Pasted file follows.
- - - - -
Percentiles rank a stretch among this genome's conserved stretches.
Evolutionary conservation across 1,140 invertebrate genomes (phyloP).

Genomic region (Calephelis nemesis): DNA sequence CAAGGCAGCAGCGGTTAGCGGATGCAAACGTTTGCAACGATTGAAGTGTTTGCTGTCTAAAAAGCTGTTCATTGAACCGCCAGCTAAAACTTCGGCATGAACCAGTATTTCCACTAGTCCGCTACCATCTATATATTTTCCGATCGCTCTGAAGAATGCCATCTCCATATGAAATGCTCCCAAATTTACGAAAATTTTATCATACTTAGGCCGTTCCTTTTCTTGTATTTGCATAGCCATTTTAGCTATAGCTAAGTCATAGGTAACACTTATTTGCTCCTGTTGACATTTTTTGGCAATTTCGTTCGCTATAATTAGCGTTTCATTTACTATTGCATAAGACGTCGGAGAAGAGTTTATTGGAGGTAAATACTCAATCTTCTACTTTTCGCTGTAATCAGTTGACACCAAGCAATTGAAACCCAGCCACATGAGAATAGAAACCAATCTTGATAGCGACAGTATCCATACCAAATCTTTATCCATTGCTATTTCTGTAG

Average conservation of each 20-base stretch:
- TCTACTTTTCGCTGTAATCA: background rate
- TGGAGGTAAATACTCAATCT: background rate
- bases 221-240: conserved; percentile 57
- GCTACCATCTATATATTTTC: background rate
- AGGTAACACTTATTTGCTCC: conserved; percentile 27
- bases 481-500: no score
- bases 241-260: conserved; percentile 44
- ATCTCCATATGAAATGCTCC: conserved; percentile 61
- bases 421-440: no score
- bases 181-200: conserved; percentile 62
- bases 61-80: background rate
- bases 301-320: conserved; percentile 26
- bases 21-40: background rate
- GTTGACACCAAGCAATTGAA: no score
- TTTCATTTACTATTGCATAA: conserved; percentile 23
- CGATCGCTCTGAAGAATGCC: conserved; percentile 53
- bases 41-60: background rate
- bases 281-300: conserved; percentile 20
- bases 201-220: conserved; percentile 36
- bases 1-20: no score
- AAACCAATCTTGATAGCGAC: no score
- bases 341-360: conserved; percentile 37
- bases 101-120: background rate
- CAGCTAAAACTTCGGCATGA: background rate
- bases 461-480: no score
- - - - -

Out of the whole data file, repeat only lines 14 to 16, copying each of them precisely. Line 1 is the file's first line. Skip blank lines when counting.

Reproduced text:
- bases 181-200: conserved; percentile 62
- bases 61-80: background rate
- bases 301-320: conserved; percentile 26